It was surprising that the proportion of mosquito habitats in coyote home ranges was a nonsignificant predictor of infection risk. In the case of domestic dogs, proximity to mosquito-bearing waters can be an important predictor of infection with D. immitis . One reason for not detecting an association in our system could be that there were other unaccounted for water bodies (e.g., man-made or temporary water bodies such as artificial containers, puddles, tires, trash cans) [84, 85]. Exploring whether the presence of man-made and temporary water bodies versus permanent/vegetated water bodies in coyote home ranges influences heartworm infection would be an important next step to take.
It is noteworthy that the relationship between infection risk and the proportion of medium developed urban land in coyote home ranges varied both in directionality and size by age class. The negative association detected for adults and pups is likely associated with built-up areas having lower mosquito abundance and mosquito species richness than green spaces (e.g., parks, forest preserves; [86, 87]). There are nine competent vectors of D. immitis , most of which breed in wetland and woodland areas . For example, Ae. vexans, a floodwater mosquito, is most frequently found in riparian zones, roadside ditches, and wetlands [35, 89], and is therefore perhaps more commonly found in urban green spaces. Adults and pups may also be at a lower risk of infection with more medium developed urban land in their home range because there is perhaps more mosquito control than in green spaces. The small effect size detected for pups is probably because pups had a lower prevalence than adults. Indeed, heartworm infection risk tended to increase with age, a pattern that is consistent with previous work [38, 39, 68]. The positive association detected for subadults could be because most subadults are transitioning between their natal and new territories. During this dispersal period, subadults may be exposed to a broader range of microhabitats than adults and pups, and thus could have more opportunities to encounter environments with more mosquitoes. An important next step that would help disentangle the importance of these various potential explanations would be to explore whether there is a relationship between infection risk and habitat use within home ranges.
The fact that the directionality of the infection–urbanization association by age class remained the same regardless of the home range estimator used (MCP vs. a-LoCoH) highlights the strength of these associations. However, it is interesting that model predictive power increased when focusing on resident coyotes and excluding transients. Because transients tended to have larger and more complex home ranges than residents, we suspect that the infection–urbanization association might differ, or might be less apparent, if a larger number of transients were included in the analysis (and/or that transients were examined separately). More research is needed to determine whether transient coyotes likely would have the same infection–urbanization association as resident adult coyotes or as subadult coyotes.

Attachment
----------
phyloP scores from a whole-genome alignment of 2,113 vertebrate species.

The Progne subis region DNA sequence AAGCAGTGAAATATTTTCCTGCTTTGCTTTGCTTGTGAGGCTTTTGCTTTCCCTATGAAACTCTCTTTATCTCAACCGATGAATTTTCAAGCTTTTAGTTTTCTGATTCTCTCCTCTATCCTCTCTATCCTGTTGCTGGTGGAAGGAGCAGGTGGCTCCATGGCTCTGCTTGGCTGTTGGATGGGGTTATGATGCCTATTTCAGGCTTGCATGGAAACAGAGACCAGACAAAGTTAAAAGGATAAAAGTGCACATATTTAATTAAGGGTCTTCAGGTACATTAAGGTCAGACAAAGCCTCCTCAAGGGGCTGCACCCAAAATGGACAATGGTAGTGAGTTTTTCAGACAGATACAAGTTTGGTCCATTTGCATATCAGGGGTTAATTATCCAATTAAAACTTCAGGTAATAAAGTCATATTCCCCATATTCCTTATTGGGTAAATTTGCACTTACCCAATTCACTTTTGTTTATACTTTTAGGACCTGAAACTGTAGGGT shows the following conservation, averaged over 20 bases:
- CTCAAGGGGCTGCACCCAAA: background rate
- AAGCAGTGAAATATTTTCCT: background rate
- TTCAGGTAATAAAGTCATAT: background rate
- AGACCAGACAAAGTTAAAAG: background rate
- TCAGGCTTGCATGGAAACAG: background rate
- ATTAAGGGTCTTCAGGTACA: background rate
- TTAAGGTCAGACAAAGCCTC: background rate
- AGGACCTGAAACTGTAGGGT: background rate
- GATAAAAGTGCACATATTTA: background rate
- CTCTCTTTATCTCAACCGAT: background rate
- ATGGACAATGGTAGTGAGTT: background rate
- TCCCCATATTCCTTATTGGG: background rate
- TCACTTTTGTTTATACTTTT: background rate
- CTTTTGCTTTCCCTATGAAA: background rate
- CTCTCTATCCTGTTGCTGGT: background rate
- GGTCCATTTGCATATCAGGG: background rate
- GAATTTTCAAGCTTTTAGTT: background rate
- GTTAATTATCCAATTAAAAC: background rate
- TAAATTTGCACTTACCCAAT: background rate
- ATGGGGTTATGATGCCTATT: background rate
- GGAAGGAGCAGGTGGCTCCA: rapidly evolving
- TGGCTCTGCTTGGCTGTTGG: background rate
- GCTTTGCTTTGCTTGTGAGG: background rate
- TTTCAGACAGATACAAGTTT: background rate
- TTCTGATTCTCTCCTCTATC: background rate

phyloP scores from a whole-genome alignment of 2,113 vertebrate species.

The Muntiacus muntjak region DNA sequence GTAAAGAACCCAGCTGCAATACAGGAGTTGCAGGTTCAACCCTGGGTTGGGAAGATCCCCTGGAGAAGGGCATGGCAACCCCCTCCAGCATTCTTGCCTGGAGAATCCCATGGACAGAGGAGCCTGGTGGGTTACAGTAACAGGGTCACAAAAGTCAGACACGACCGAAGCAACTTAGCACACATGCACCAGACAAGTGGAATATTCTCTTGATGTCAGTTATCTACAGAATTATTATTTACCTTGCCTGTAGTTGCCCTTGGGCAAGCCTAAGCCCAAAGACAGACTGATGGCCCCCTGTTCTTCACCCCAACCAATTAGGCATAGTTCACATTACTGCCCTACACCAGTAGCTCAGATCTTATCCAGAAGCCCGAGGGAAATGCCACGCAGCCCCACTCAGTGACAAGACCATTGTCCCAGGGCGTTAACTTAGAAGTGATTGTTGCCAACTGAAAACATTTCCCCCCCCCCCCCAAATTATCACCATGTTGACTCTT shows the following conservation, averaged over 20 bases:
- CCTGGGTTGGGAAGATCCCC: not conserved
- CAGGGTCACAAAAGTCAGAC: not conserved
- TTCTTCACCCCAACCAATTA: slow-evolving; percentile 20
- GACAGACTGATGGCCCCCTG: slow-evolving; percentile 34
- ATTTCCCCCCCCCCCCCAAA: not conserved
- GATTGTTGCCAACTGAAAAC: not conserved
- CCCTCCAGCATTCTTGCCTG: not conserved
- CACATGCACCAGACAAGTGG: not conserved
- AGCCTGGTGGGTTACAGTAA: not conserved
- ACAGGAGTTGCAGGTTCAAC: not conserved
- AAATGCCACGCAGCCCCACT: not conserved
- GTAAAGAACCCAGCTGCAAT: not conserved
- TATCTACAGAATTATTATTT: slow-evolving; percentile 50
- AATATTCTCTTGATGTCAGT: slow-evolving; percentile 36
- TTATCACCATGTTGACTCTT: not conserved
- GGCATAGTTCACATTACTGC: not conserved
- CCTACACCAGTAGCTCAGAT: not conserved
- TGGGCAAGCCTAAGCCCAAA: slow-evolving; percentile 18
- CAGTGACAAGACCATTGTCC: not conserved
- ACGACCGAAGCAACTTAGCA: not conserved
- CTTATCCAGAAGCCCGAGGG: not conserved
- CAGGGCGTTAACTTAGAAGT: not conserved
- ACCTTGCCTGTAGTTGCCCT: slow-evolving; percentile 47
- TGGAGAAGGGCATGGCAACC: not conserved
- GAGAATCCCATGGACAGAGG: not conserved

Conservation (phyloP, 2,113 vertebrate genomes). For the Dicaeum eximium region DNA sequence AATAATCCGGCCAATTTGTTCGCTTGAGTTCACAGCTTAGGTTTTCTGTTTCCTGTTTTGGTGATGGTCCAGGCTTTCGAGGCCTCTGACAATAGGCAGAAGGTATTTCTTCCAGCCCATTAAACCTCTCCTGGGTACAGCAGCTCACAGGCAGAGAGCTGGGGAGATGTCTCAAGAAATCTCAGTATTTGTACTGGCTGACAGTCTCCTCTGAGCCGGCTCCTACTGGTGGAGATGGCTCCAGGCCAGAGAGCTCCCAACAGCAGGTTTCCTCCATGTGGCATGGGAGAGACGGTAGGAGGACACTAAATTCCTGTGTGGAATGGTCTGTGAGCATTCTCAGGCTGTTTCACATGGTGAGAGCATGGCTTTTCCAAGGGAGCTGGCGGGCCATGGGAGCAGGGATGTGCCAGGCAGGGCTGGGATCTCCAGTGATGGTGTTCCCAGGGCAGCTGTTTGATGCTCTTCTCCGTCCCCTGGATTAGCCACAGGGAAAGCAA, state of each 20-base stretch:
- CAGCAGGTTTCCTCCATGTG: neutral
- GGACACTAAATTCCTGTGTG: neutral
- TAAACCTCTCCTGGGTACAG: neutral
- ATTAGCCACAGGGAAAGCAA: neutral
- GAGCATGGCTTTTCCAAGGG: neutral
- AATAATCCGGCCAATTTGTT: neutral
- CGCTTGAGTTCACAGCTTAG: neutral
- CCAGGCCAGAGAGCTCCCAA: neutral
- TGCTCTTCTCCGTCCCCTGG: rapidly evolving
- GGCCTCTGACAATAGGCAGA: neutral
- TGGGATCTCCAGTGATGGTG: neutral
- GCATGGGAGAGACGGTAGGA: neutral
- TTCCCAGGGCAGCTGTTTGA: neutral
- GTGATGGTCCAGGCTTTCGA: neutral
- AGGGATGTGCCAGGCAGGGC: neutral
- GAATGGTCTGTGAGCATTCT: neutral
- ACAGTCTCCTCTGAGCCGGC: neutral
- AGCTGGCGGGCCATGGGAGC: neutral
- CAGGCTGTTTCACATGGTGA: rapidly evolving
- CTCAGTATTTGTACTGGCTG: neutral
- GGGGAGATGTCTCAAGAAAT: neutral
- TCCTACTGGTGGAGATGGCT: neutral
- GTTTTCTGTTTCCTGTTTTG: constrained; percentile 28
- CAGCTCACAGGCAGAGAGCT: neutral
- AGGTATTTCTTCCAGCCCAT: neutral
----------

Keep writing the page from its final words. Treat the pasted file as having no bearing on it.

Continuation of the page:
We cannot infer that adult coyotes, particularly transients, were likely infected in the areas where they were sampled; however, we can for pups, as coyotes only tend to leave their natal territories as subadults . The fact that the direction of the infection–urbanization association was the same in pups and adults suggests that coyotes from these two age classes may have been infected in the area (or similar environment) where they were sampled. This lends support for the notion that urban wildlife reflect their local environment [25, 91] and highlights the need to carefully consider which types of individuals should be examined to effectively capture any associations with local environments (e.g., pups and resident adults in our case study).
While this study provides insight on how urbanization might influence wildlife infection risk, there were a number of limitations. Firstly, coyote sampling varied across years and urban zones, which limited result interpretations in some cases. That said, to the best of our knowledge, this is one of the first + 15-year urban wildlife disease investigations and provides unique evidence that wildlife disease risk can vary over time in urbanized settings. Another broader limitation worth noting was the inability to account for the time lag between human-derived changes to the landscape, and vector and wildlife response to this change [16, 33]. This could be especially important for urban and suburban land covers, which tend to increase over time. Future work should focus on developing approaches that can approximate time lags between land-use change and host and pathogen response to such changes . Another important limitation of this study was not accounting for socioeconomic factors. Recent studies suggest that a number of socioeconomic factors can influence the distribution of wildlife diseases in urbanized areas (e.g., household income) [92, 93]. Future vector-borne and wildlife disease studies should quantify socioeconomic factors alongside of structural and abiotic components when exploring effects of urbanization on infection risk .